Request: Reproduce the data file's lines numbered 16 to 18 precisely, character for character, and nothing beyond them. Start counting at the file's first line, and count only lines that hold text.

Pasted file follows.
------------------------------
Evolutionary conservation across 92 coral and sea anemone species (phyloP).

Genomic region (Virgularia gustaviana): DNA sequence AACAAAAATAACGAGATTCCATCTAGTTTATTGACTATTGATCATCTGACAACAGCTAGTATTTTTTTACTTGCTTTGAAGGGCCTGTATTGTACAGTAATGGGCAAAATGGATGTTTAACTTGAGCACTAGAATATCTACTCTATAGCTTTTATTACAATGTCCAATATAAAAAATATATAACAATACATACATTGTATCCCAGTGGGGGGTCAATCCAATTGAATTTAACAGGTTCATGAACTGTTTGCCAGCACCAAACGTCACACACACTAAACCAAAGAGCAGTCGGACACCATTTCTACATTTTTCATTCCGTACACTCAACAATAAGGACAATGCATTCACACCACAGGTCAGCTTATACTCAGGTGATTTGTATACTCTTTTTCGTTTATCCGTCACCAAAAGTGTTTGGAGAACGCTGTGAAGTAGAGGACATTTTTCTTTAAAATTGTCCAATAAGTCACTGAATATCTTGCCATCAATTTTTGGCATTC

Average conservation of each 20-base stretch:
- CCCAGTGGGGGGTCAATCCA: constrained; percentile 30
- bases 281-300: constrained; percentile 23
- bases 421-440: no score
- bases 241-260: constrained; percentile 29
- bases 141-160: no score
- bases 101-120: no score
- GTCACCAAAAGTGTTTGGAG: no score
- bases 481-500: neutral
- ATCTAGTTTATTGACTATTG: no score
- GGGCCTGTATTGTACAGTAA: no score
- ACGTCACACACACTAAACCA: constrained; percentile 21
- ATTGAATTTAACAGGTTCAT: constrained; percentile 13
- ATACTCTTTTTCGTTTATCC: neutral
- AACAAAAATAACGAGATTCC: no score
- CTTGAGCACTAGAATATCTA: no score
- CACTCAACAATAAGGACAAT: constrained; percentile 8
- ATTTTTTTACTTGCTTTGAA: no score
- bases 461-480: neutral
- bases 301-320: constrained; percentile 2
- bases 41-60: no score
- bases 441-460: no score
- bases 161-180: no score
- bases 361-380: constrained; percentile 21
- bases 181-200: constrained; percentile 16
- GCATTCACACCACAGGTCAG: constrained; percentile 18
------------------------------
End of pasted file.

- ATACTCTTTTTCGTTTATCC: neutral
- AACAAAAATAACGAGATTCC: no score
- CTTGAGCACTAGAATATCTA: no score